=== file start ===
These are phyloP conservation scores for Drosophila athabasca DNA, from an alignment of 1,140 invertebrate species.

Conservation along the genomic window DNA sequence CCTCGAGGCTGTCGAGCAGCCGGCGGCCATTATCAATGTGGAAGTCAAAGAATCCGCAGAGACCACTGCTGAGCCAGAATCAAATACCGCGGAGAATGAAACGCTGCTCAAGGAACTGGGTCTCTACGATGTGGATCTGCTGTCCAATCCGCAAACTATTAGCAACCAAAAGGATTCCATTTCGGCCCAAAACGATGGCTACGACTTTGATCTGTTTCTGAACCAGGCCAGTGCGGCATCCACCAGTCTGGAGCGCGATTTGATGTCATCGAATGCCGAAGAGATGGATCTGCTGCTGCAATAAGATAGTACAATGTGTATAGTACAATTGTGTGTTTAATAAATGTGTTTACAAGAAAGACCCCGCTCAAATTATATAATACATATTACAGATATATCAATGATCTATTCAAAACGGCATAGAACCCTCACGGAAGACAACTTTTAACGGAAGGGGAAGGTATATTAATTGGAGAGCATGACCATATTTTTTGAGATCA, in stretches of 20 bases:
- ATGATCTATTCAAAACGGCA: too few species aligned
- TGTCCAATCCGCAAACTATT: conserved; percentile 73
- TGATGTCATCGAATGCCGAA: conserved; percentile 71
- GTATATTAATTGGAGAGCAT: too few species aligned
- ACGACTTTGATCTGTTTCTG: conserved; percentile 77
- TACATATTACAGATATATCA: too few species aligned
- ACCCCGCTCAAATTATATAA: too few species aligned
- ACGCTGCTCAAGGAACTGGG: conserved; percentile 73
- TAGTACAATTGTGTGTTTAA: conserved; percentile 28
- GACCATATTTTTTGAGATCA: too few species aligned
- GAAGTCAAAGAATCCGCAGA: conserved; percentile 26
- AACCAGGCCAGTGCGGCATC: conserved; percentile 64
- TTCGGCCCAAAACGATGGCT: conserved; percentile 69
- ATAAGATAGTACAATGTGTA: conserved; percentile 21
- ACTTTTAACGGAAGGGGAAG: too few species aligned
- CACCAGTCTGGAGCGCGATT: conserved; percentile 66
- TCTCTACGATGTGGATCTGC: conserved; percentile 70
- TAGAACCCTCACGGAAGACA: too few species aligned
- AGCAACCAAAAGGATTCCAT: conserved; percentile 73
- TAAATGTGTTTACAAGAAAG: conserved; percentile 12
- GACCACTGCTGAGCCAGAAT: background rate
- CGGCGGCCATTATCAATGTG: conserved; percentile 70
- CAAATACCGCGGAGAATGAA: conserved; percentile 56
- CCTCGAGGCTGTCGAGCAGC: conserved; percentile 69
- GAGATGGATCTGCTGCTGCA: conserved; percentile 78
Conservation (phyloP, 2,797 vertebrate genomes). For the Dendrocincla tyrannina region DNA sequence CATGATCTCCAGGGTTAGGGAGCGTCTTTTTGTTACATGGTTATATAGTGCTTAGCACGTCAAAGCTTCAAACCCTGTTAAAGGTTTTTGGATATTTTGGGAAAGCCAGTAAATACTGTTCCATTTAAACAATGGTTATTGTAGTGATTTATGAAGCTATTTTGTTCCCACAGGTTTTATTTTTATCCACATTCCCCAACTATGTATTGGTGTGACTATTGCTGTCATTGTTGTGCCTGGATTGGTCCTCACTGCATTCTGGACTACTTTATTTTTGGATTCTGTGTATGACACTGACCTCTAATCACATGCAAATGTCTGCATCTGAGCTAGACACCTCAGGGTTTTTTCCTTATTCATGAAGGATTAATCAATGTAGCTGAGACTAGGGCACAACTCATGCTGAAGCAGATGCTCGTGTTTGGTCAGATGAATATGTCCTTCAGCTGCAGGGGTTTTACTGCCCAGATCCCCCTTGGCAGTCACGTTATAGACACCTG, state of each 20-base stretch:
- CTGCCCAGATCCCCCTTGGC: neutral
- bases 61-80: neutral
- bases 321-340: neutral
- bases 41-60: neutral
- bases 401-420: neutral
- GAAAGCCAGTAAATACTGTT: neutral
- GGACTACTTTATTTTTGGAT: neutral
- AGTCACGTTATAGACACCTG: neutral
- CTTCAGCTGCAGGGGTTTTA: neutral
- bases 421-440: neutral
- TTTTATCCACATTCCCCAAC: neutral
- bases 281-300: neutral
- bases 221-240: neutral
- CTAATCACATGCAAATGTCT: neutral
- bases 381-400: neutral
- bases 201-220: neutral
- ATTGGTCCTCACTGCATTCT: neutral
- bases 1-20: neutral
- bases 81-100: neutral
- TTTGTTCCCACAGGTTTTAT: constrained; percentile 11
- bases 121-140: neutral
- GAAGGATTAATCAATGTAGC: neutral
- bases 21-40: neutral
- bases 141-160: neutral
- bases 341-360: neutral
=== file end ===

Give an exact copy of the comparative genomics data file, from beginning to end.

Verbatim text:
These are phyloP conservation scores for Drosophila athabasca DNA, from an alignment of 1,140 invertebrate species.

Conservation along the genomic window DNA sequence CCTCGAGGCTGTCGAGCAGCCGGCGGCCATTATCAATGTGGAAGTCAAAGAATCCGCAGAGACCACTGCTGAGCCAGAATCAAATACCGCGGAGAATGAAACGCTGCTCAAGGAACTGGGTCTCTACGATGTGGATCTGCTGTCCAATCCGCAAACTATTAGCAACCAAAAGGATTCCATTTCGGCCCAAAACGATGGCTACGACTTTGATCTGTTTCTGAACCAGGCCAGTGCGGCATCCACCAGTCTGGAGCGCGATTTGATGTCATCGAATGCCGAAGAGATGGATCTGCTGCTGCAATAAGATAGTACAATGTGTATAGTACAATTGTGTGTTTAATAAATGTGTTTACAAGAAAGACCCCGCTCAAATTATATAATACATATTACAGATATATCAATGATCTATTCAAAACGGCATAGAACCCTCACGGAAGACAACTTTTAACGGAAGGGGAAGGTATATTAATTGGAGAGCATGACCATATTTTTTGAGATCA, in stretches of 20 bases:
- ATGATCTATTCAAAACGGCA: too few species aligned
- TGTCCAATCCGCAAACTATT: conserved; percentile 73
- TGATGTCATCGAATGCCGAA: conserved; percentile 71
- GTATATTAATTGGAGAGCAT: too few species aligned
- ACGACTTTGATCTGTTTCTG: conserved; percentile 77
- TACATATTACAGATATATCA: too few species aligned
- ACCCCGCTCAAATTATATAA: too few species aligned
- ACGCTGCTCAAGGAACTGGG: conserved; percentile 73
- TAGTACAATTGTGTGTTTAA: conserved; percentile 28
- GACCATATTTTTTGAGATCA: too few species aligned
- GAAGTCAAAGAATCCGCAGA: conserved; percentile 26
- AACCAGGCCAGTGCGGCATC: conserved; percentile 64
- TTCGGCCCAAAACGATGGCT: conserved; percentile 69
- ATAAGATAGTACAATGTGTA: conserved; percentile 21
- ACTTTTAACGGAAGGGGAAG: too few species aligned
- CACCAGTCTGGAGCGCGATT: conserved; percentile 66
- TCTCTACGATGTGGATCTGC: conserved; percentile 70
- TAGAACCCTCACGGAAGACA: too few species aligned
- AGCAACCAAAAGGATTCCAT: conserved; percentile 73
- TAAATGTGTTTACAAGAAAG: conserved; percentile 12
- GACCACTGCTGAGCCAGAAT: background rate
- CGGCGGCCATTATCAATGTG: conserved; percentile 70
- CAAATACCGCGGAGAATGAA: conserved; percentile 56
- CCTCGAGGCTGTCGAGCAGC: conserved; percentile 69
- GAGATGGATCTGCTGCTGCA: conserved; percentile 78
Conservation (phyloP, 2,797 vertebrate genomes). For the Dendrocincla tyrannina region DNA sequence CATGATCTCCAGGGTTAGGGAGCGTCTTTTTGTTACATGGTTATATAGTGCTTAGCACGTCAAAGCTTCAAACCCTGTTAAAGGTTTTTGGATATTTTGGGAAAGCCAGTAAATACTGTTCCATTTAAACAATGGTTATTGTAGTGATTTATGAAGCTATTTTGTTCCCACAGGTTTTATTTTTATCCACATTCCCCAACTATGTATTGGTGTGACTATTGCTGTCATTGTTGTGCCTGGATTGGTCCTCACTGCATTCTGGACTACTTTATTTTTGGATTCTGTGTATGACACTGACCTCTAATCACATGCAAATGTCTGCATCTGAGCTAGACACCTCAGGGTTTTTTCCTTATTCATGAAGGATTAATCAATGTAGCTGAGACTAGGGCACAACTCATGCTGAAGCAGATGCTCGTGTTTGGTCAGATGAATATGTCCTTCAGCTGCAGGGGTTTTACTGCCCAGATCCCCCTTGGCAGTCACGTTATAGACACCTG, state of each 20-base stretch:
- CTGCCCAGATCCCCCTTGGC: neutral
- bases 61-80: neutral
- bases 321-340: neutral
- bases 41-60: neutral
- bases 401-420: neutral
- GAAAGCCAGTAAATACTGTT: neutral
- GGACTACTTTATTTTTGGAT: neutral
- AGTCACGTTATAGACACCTG: neutral
- CTTCAGCTGCAGGGGTTTTA: neutral
- bases 421-440: neutral
- TTTTATCCACATTCCCCAAC: neutral
- bases 281-300: neutral
- bases 221-240: neutral
- CTAATCACATGCAAATGTCT: neutral
- bases 381-400: neutral
- bases 201-220: neutral
- ATTGGTCCTCACTGCATTCT: neutral
- bases 1-20: neutral
- bases 81-100: neutral
- TTTGTTCCCACAGGTTTTAT: constrained; percentile 11
- bases 121-140: neutral
- GAAGGATTAATCAATGTAGC: neutral
- bases 21-40: neutral
- bases 141-160: neutral
- bases 341-360: neutral